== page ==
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You can't burn the house down because of one bedbug: a qualitative study of changing gender norms in the prevention of violence against women and girls in an urban informal settlement in India

Daruwalla, N; Hate, K; Pinto, P; Ambavkar, G; Kakad, B; Osrin, D; (2017) You can't burn the house down because of one bedbug: a qualitative study of changing gender norms in the prevention of violence against women and girls in an urban informal settlement in India. Wellcome Open Research , 2 , Article 48. 10.12688/wellcomeopenres.11805.2. Green open access

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Abstract

Background: The contribution of structural inequalities and societal legitimisation to violence against women, which 30% of women in India survive each year, is widely accepted. There is a consensus that interventions should aim to change gender norms, particularly through community mobilisation. How this should be done is less clear. Methods: We did a qualitative study in a large informal settlement in Mumbai, an environment that characterises 41% of households. After reviewing the anonymised records of consultations with 1653 survivors of violence, we conducted 5 focus group discussions and 13 individual interviews with 71 women and men representing a range of age groups and communities. We based the interviews on fictitious biographical vignettes to elicit responses and develop an understanding of social norms. We wondered whether, in trying to change norms, we might exploit the disjunction between descriptive norms (beliefs about what others actually do) and injunctive norms (beliefs about what others think one ought to do), focusing program activities on evidence that descriptive norms are changing. Results: We found that descriptive and injunctive norms were relatively similar with regard to femininity, masculinity, the need for marriage and childbearing, resistance to separation and divorce, and disapproval of friendships between women and men. Some constraints on women's dress and mobility were relaxing, but there were more substantial differences between descriptive and injunctive norms around women's education, control of income and finances, and premarital sexual relationships. Conclusions: Programmatically, we hope to exploit these areas of mismatch in the context of injunctive norms generally inimical to violence against women. We propose that an under-appreciated strategy is expansion of the reference group: induction of relatively isolated women and men into broader social groups whose descriptive and injunctive norms do not tolerate violence.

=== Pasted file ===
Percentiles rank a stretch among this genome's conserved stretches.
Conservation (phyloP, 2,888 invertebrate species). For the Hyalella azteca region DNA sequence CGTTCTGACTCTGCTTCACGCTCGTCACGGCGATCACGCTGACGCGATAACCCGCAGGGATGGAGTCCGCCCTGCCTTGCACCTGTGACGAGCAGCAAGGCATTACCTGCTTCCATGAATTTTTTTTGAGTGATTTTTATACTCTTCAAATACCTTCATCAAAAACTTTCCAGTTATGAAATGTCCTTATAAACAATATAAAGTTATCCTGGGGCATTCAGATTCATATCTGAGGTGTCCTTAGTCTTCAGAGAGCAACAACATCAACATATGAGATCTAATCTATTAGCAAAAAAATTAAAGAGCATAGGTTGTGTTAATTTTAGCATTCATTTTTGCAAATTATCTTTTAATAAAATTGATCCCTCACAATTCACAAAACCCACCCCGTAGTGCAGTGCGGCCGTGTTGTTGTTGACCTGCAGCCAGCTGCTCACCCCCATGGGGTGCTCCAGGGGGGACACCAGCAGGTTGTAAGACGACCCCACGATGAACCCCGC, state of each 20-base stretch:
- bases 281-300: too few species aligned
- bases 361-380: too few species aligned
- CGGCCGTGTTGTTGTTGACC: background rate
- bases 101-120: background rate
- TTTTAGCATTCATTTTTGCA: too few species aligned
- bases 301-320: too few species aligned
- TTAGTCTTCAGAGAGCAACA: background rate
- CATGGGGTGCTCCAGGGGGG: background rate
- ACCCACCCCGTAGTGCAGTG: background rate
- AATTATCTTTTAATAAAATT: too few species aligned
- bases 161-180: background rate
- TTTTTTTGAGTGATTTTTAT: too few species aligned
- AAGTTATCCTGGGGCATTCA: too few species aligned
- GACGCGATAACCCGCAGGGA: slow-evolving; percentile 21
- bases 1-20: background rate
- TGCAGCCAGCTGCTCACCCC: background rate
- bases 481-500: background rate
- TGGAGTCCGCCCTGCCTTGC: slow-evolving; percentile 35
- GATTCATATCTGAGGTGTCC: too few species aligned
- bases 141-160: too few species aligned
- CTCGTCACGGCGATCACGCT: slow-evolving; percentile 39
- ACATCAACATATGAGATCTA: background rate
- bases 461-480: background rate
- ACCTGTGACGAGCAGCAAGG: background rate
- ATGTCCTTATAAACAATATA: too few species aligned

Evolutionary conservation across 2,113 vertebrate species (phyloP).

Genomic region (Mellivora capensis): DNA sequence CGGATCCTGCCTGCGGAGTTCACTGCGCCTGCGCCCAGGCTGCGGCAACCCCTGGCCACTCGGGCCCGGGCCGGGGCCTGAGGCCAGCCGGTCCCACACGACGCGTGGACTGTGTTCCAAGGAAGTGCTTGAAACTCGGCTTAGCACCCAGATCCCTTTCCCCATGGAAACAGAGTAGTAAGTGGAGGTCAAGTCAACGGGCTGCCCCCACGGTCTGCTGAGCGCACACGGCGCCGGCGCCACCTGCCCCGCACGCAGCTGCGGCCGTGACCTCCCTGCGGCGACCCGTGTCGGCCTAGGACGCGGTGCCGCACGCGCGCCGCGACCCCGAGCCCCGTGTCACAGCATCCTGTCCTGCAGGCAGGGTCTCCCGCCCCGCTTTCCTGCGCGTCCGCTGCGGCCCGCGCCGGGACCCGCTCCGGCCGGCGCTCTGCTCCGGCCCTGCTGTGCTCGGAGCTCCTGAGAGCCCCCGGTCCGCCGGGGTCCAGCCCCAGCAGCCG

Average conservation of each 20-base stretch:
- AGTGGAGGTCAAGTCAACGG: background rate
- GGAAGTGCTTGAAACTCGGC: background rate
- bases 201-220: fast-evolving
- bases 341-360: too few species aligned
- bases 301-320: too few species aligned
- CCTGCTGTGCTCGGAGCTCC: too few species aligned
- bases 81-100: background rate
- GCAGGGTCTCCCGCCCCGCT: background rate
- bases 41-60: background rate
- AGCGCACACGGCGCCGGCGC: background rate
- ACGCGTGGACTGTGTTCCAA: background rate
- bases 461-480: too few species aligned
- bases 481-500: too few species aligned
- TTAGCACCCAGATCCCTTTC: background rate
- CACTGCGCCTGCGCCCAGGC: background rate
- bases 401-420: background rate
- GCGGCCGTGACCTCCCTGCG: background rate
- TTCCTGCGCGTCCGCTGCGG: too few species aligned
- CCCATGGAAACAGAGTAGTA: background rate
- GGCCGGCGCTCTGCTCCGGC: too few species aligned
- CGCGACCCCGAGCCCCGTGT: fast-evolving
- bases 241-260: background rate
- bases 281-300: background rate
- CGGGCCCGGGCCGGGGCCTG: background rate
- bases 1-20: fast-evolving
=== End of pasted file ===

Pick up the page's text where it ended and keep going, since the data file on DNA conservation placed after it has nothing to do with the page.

Type: Article
Title: You can't burn the house down because of one bedbug: a qualitative study of changing gender norms in the prevention of violence against women and girls in an urban informal settlement in India
Location: England
Open access status: An open access version is available from UCL Discovery
DOI: 10.12688/wellcomeopenres.11805.2
Publisher version: http://doi.org/10.12688/wellcomeopenres.11805.2
Language: English
Additional information: Copyright: © 2017 Daruwalla N et al. This is an open access article distributed under the terms of the Creative Commons Attribution Licence, which permits unrestricted use, distribution, and reproduction in any medium, provided the original work is properly cited.
Keywords: India, Mumbai, gender role, poverty areas, social norms, violence
UCL classification: UCL
UCL > Provost and Vice Provost Offices
UCL > Provost and Vice Provost Offices > School of Life and Medical Sciences
UCL > Provost and Vice Provost Offices > School of Life and Medical Sciences > Faculty of Population Health Sciences
UCL > Provost and Vice Provost Offices > School of Life and Medical Sciences > Faculty of Population Health Sciences > Institute for Global Health
URI: https://discovery.ucl.ac.uk/id/eprint/10039806
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